Exercise is one of the most significant ways we can increase our longevity, improve our health, and decrease our pain and suffering. Proper exercise can improve flexibility, increase strength, and even reduce back pain. Knowing the best exercises to improve your health or decrease your pain is essential to a workout plan or a pain management program.
The Back Muscles and Abs: Roles and Responsibilities
The bones of the spine provide the supporting frame for the back. Connected to this frame is an intricate system of muscles and ligaments that increase the strength and stability of the spine, arms and legs.
The abdominal muscles and back muscles are key components of this muscular network, and provide the strength to keep the body upright and for movement. When these core muscles are in poor condition, additional stress is applied to the spine as it supports the body, and back injury or back pain is more likely.
Goals of Back and Abdominal Exercise
Different abdominal and back exercises focus on the muscles that support the spine, which are grouped in three categories:
- Extensors (back and gluteal muscles). These muscles are used to straighten the back (stand), lift and extend, and abduct the hip (move the thigh away from the body).
- Flexors (abdominal and iliopsoas muscles). These muscles are used to bend and support the spine from the front. The flexors also control the arch of the lumbar (lower) spine, and flex and adduct the hip (move the thigh in toward the body).
- Obliques or Rotators (paraspinal (side) muscles). These muscles are used to stabilize the spine when upright. The obliques also rotate the spine and help maintain proper posture and spinal curvature.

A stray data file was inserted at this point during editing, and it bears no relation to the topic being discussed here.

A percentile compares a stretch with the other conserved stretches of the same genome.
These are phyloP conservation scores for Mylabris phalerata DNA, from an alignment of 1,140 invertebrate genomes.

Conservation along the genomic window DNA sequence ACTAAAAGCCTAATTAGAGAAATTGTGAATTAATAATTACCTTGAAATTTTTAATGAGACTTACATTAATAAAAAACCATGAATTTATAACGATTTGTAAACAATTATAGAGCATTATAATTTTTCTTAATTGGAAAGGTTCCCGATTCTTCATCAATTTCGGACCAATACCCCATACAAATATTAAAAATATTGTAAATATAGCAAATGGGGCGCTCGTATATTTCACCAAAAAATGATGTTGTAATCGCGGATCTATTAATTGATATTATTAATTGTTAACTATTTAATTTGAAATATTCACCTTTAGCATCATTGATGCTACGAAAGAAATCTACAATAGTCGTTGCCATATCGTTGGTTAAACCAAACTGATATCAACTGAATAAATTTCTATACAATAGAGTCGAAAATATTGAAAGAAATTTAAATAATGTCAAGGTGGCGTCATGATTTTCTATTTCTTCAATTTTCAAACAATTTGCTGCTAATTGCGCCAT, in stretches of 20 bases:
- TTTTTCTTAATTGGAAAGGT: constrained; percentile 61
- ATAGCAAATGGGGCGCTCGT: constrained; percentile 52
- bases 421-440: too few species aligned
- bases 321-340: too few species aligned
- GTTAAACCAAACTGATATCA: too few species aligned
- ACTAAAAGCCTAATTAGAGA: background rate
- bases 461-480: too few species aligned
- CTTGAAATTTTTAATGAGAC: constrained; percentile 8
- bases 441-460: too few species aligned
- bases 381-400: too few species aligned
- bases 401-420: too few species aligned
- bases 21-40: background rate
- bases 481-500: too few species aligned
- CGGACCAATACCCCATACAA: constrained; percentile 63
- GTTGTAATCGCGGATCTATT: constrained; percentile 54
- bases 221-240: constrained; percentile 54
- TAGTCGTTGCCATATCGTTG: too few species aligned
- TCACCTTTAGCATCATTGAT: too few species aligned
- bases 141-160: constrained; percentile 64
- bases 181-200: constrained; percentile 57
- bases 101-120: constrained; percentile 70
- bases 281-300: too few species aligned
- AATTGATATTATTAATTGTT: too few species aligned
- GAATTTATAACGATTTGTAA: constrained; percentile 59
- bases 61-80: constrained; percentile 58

Physical Therapy Programs
Two of the most commonly used back strengthening programs are the McKenzie Method and dynamic stabilization, both of which are typically learned by working with a physical therapist. The kind of program prescribed typically depends on the patient’s condition and needs, as well as the doctor’s preference and familiarity with an exercise program.
When appropriate, exercises from both the McKenzie Method and dynamic stabilization may be combined.
Strengthening through the McKenzie Method
McKenzie Method exercises are designed to alleviate back pain caused by conditions affecting a spinal disc, such as degenerative disc disease or a herniated disc. These exercises are usually less effective for pain caused by osteoarthritis in the facet joints and/or spinal stenosis.
One of the primary goals of the McKenzie Method is “centralizing” pain, through:
- Strengthening muscles around the spine, so pressure is removed from the facet joints and spinal discs
- Removing pressure on a nerve root, which reduces radicular pain (sciatica)
Dynamic Stabilization Exercises
The goal of dynamic stabilization exercises is to find and maintain the neutral spine—a natural posture that accommodates the spine’s curvature and minimizes stress. Maintaining the neutral spine in a healthy posture is achieved through muscle conditioning and a learned awareness of joint positions (called proprioception).
Dynamic stabilization includes a range of exercises that can accommodate nearly anyone. For more severe pain, it is usually recommended to start with an exercise such as leg raises that gently and gradually strengthen the low back and core muscles. More rigorous exercises may include pelvic tilts or exercises using an exercise ball.